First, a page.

My friend said she didn’t ascribe by this theory, but she thought that my injury had caused me to change the pace of my life, so I had time left to think. And she told me about Byung-Chul Han, a Korean philosopher based in Berlin who writes about the fast pace of living in Western societies. Since they’re so busy, he argues, they lack the opportunity to stop and think.
And what she said is true. The same time I have to meditate, I have to think. Before, I worked all the time (I was stressed either because I had work or because I didn’t); took care of the house and Nathan; and did community work. Today, I have all that time left to think, with the guide of my therapist (it’s the woman who helps me cope with the effects of my injury; as she puts it, of being run over by a truck). And not only is it helpful for me because I can change the way I think and act within my family and circle of friends; it’s also helpful for Eric and Nathan (or I think it is), because I can change my attitude toward them.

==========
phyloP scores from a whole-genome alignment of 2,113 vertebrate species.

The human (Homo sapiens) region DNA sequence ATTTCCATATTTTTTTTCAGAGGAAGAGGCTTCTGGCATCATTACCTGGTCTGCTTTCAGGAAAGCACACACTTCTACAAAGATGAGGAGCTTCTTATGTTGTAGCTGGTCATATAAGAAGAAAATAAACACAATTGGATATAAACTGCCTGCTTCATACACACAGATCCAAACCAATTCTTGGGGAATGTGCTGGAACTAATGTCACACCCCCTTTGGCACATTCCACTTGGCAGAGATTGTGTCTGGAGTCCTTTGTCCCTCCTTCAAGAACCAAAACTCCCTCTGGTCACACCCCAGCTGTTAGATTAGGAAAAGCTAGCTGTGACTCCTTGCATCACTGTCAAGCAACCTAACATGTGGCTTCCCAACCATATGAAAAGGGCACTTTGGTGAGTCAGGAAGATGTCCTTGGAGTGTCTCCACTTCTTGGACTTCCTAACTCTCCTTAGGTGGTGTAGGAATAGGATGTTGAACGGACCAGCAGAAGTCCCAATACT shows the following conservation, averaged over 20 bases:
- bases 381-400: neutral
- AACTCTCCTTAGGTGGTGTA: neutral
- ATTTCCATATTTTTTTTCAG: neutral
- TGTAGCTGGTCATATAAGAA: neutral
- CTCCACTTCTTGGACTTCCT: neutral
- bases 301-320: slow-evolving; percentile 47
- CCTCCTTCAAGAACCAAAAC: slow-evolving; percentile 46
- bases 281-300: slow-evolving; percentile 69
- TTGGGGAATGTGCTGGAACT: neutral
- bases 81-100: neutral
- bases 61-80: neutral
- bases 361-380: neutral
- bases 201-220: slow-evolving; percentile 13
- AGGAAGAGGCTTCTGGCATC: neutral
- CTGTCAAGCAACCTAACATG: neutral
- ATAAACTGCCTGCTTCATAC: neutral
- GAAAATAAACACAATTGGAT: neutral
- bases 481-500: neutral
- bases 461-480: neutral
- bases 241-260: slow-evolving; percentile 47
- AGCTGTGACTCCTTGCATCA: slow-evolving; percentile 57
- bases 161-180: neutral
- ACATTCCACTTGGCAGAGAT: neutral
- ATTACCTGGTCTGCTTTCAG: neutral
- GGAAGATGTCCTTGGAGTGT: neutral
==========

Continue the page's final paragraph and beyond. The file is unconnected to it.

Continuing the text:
There’s yet another thing I’ve gained from my injury, and that’s to pay less attention to time. I’ve no deadlines for anything, precisely because I need to have no deadlines. This means that I can take all my sweet time to write; I don’t have to hand in what I’ve written because there’s no target date set, so my job doesn’t hang on it (as I used to think). I’ve gained time in three different ways, so my injury has made me rich.
Books by Byung-Chul Han, in case you’re interested: The Burnout Society, The Transparency Society, and Psychopolitics